The Dangers of Quitting Outside of Treatment

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Simply telling ourselves that we’re going to do it will not be enough. (MyImages – Micha/Shutterstock)

Simply telling ourselves that we’re going to do it will not be enough. (MyImages – Micha/Shutterstock)

If you poke around a bit on the internet, you’ll find a lot of people who believe that treatment centers such as Amethyst are unnecessary. Not only do they believe that a person can quit on their own, but they often quote sometimes questionably funded studies that say quitting outside of treatment has a higher rate of success. It can be confusing to those who are new to the concept of alcoholism and addiction. Especially considering that, for every study saying one thing, there are other studies saying the precise opposite. How is a person supposed to gauge the best manner of quitting when there is so much conflicting information pulling them in two opposing directions?

The answer is quite simple—one must assess the risks of each method. The risks of enrolling in an addiction treatment center are generally quite minimal. Yes, there are scam artists out there, infecting many Florida treatment centers with their questionable methods. Generally, doing a bit of research on a treatment center’s reputation will help you to learn whether or not you are at risk of being exposed to such persons. But for most, the risks are largely financial, which is why we personally help patients navigate their insurance plans to optimize their coverage. In addition, the fact that Amethyst is a somewhat smaller facility allows us to offer our services at a lower-than-average cost.

As for quitting outside of treatment, the risks are far greater than one might assume. Some of them are rather intuitive, but others may be quite shocking to those who do not know a whole lot about the science behind addiction and alcoholism. Below, we’ll explain the primary dangers of quitting drugs and alcohol outside of treatment, and how they can be avoided by enrolling at Amethyst today.

A Lack of Necessary Education

A big part of quitting is learning our triggers. (praphab louilarpprasert/Shutterstock)

A big part of quitting is learning our triggers. (praphab louilarpprasert/Shutterstock)

Some believe that relapse prevention boils down to sheer force of willpower, but this is an incredibly short-sighted viewpoint. Perhaps there are some out there who can get by on willpower alone, but it will not be enough for most addicts and alcoholics. In fact, there is a point on the Jellinek Curve at which addicts cease to truly enjoy their substance of choice, yet they become trapped in a cycle of physical cravings that makes them feel as if they have to use just to “get to normal.”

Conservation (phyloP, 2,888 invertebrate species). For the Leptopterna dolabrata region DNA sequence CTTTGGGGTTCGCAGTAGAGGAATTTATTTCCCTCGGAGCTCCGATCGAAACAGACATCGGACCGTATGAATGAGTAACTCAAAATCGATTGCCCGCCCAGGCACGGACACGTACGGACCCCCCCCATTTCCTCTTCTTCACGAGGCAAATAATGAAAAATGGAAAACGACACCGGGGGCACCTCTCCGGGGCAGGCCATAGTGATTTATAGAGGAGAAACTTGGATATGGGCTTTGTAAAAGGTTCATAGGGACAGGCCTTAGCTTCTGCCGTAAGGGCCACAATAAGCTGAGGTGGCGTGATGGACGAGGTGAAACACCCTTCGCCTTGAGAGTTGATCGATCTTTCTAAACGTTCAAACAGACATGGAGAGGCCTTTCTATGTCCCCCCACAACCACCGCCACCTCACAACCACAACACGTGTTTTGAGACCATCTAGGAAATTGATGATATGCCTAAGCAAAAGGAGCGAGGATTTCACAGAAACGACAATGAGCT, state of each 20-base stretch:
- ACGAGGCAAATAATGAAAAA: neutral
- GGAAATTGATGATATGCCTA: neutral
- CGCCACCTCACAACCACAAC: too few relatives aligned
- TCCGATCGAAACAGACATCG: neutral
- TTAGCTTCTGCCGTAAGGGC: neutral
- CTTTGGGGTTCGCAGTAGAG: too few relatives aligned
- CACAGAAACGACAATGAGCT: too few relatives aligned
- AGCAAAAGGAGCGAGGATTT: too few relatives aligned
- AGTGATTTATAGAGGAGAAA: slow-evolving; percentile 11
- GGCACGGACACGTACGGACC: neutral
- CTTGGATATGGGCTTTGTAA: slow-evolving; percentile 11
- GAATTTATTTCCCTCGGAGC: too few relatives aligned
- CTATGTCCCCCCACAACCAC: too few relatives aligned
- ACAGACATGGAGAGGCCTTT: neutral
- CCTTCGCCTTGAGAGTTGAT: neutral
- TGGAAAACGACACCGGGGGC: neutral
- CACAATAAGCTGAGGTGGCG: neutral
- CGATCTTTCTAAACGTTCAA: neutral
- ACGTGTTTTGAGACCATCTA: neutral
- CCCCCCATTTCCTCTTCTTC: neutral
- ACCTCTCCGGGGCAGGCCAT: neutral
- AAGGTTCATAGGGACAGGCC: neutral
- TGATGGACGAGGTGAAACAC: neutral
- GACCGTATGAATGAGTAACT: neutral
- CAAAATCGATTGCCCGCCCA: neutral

When faced with these types of physical cravings, quitting will become much more difficult. A person would practically have to be locked up. In fact, we know someone who faced that exact predicament when his willpower failed him and his relapse caused him to engage in so much reckless behavior that he landed himself in a jail cell within 24 hours. There’s another inherent danger in this type of scenario, which we will cover in a bit. For now, the point is that those who relapse after quitting on their own merit have a tendency to relapse hard.

The thing that these people are often missing is necessary education regarding proper relapse prevention tips. They have not learned how to avoid or overcome their triggers, and many have not established the necessary sober support network. We need people whom we can trust, people to whom we can reach out when we feel as if our willpower is shaking. And in many cases, these need to be people who know something about recovery. Our friends and family may not suffice—many of our friends have likely used with us in the past, and the trust we are able to maintain with our family may currently be compromised by our previous actions under the influence of drugs and alcohol.

This is not to say that friends and family play no role in our recovery. In fact, their role can be considerably important. But we need a larger support network, and treatment is one of the easiest places to build such a tool. It is also where we learn more about our triggers through individual and group therapy, learning how to process our feelings and emotions in a healthy way so that we do not feel the need to go out and use. But while relapse is most certainly a threat, the dangers can actually be much, much more tangible.

Major Withdrawal Symptoms

The pain of withdrawal sends many right back to their old habits. But that’s not the only danger. (Malyshev Maksim/Shutterstock)

The pain of withdrawal sends many right back to their old habits. But that’s not the only danger. (Malyshev Maksim/Shutterstock)